Opinions vary on whether open source companies can make money, thrive, and truly compete with their proprietary counterparts. As a CEO and co-founder of an open source company, I am frequently challenged to reflect on our strategy, company ethos, and commercial risks we undertake—not only on behalf of the shareholders, but also our employees, partners, and customers.
At a conceptual level, it can be a valuable exercise to think through an open source business strategy along the same lines as the Prisoner's Dilemma game, although I'll happily mix and match a few other concepts such as disruptive innovation and value networks to help explain why, at Totara Learning, we are committed to the benefits of open source along with all the challenges that come with it.
The Prisoner's Dilemma is a well-known model for a two-person game in which each side can choose to either cooperate or switch sides. Payoffs are arranged in such a way that if only played once, the highest payoff is achieved by defecting while the other player continues to try to cooperate. When played repeatedly, it becomes obvious that two entities would benefit from collaborating or alternatively suffer from the failure to do so. If everyone makes the choice not to collaborate, eventually nobody wins at all. We firmly believe the objective should be to increase value for all participants. To achieve this, collaborative innovation networks provide a better model for software development.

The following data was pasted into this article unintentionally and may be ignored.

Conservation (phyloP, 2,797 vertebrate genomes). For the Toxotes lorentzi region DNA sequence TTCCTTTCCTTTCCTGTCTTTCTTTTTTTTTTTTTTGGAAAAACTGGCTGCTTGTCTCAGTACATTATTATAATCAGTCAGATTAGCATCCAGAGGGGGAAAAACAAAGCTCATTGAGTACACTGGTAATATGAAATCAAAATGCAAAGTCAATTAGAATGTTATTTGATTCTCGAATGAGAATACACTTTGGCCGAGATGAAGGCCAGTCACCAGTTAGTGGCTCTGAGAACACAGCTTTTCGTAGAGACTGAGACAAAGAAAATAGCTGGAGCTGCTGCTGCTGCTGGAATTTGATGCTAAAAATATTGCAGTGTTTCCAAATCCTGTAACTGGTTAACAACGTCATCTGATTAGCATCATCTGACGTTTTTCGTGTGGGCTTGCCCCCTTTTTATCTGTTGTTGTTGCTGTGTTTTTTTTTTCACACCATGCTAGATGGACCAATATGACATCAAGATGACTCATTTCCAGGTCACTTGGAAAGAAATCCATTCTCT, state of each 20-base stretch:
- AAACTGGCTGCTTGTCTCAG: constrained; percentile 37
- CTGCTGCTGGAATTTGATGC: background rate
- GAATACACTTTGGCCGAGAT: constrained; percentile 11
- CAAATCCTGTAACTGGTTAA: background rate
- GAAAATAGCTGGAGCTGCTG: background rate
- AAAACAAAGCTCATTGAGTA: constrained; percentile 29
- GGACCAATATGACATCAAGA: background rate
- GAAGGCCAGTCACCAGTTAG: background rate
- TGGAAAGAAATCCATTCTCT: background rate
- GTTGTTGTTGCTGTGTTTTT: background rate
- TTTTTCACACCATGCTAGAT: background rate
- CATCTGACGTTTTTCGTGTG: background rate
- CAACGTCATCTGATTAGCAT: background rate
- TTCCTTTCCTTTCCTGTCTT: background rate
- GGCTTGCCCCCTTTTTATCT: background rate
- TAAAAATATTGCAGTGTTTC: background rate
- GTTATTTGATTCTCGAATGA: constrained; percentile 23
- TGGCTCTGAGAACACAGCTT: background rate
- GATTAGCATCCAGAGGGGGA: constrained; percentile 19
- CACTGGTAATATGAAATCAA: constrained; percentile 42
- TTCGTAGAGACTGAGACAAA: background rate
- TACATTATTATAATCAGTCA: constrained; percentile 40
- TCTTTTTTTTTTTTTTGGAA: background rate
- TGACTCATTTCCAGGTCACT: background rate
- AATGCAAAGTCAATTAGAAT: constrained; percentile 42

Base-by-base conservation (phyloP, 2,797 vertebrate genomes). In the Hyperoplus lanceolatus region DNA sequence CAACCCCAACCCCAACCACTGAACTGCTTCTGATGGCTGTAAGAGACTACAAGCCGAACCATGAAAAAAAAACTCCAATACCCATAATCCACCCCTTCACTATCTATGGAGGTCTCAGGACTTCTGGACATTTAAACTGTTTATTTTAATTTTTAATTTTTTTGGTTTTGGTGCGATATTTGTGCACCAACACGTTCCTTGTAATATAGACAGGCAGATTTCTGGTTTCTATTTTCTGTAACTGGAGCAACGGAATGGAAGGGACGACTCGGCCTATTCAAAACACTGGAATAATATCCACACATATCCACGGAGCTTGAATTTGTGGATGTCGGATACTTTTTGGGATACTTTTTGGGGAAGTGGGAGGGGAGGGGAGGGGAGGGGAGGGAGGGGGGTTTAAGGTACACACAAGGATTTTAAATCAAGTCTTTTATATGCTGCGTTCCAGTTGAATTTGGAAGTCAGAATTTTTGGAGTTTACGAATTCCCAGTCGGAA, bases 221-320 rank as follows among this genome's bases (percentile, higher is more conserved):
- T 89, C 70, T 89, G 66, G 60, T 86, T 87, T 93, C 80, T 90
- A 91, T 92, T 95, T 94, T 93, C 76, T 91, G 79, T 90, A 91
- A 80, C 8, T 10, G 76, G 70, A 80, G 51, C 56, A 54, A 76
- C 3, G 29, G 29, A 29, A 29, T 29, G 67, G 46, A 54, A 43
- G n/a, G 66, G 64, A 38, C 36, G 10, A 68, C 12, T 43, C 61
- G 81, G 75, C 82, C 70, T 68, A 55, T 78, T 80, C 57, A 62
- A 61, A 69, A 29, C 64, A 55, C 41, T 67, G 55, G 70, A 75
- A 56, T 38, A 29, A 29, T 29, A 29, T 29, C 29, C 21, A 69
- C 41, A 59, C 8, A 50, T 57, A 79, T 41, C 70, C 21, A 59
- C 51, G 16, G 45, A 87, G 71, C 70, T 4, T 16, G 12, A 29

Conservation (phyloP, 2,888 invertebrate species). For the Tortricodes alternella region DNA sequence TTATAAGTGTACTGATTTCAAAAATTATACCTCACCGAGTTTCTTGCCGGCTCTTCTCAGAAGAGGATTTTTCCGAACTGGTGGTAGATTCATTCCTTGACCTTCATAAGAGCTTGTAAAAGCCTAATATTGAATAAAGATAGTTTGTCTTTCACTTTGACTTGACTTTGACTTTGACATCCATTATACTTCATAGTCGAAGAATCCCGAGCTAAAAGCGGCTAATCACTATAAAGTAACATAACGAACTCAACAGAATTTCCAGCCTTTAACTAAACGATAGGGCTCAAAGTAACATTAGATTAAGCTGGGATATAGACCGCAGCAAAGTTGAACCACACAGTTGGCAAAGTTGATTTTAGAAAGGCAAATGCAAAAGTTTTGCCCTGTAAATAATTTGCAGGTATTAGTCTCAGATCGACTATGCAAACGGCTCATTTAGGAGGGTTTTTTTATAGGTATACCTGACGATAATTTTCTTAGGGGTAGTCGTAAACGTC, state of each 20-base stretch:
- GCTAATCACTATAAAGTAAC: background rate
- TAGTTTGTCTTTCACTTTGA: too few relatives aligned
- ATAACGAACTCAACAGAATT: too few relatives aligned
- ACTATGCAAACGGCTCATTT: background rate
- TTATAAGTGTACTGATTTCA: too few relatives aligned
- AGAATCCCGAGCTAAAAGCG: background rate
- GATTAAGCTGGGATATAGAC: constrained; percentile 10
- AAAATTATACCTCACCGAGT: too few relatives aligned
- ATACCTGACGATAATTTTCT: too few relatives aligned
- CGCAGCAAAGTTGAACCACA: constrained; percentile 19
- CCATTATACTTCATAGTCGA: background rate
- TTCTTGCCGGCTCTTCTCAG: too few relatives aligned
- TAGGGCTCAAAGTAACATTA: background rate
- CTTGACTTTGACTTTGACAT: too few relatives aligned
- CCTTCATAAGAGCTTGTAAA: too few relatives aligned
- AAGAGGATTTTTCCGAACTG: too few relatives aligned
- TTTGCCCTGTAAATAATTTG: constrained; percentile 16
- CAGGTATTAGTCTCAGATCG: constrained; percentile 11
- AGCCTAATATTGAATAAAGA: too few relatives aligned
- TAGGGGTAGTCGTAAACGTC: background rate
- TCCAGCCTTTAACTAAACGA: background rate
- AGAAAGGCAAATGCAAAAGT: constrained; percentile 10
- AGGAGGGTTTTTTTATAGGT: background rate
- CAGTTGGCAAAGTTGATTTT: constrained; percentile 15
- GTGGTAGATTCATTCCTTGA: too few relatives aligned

First, let's look at the challenges. Perhaps in the context of the overtly capitalist societies in which many of us live, it is to be expected that some commentators will argue that open source is flawed because it's not a winner-takes-all business model—too much value leaks out to potential customers and to competitors alike. The argument goes like this: Open source companies can't thrive (relative to their proprietary competitors) by only selling support subscriptions, and therefore have insufficient funding to invest in innovation and differentiate their products. They can't charge more because of the "free rider effect" of past or potential customers using the code without a subscription. Therefore, they must eschew the open source model by either moving to the cloud on a proprietary basis or adding proprietary code to their products in order to succeed.
While this line or argument appears to have some logic, I believe it is too simplistic and ultimately wrong for a number of reasons. While it may appear counterintuitive to people that an open source company supplies its products for low-cost subscription fees, in today's technology marketplace it is the open source company that has the greatest long-term strategic resilience. That's because in today's fast-paced technology marketplace, the value of proprietary software products approaches zero at an accelerating rate.
Duplicating investment means less innovation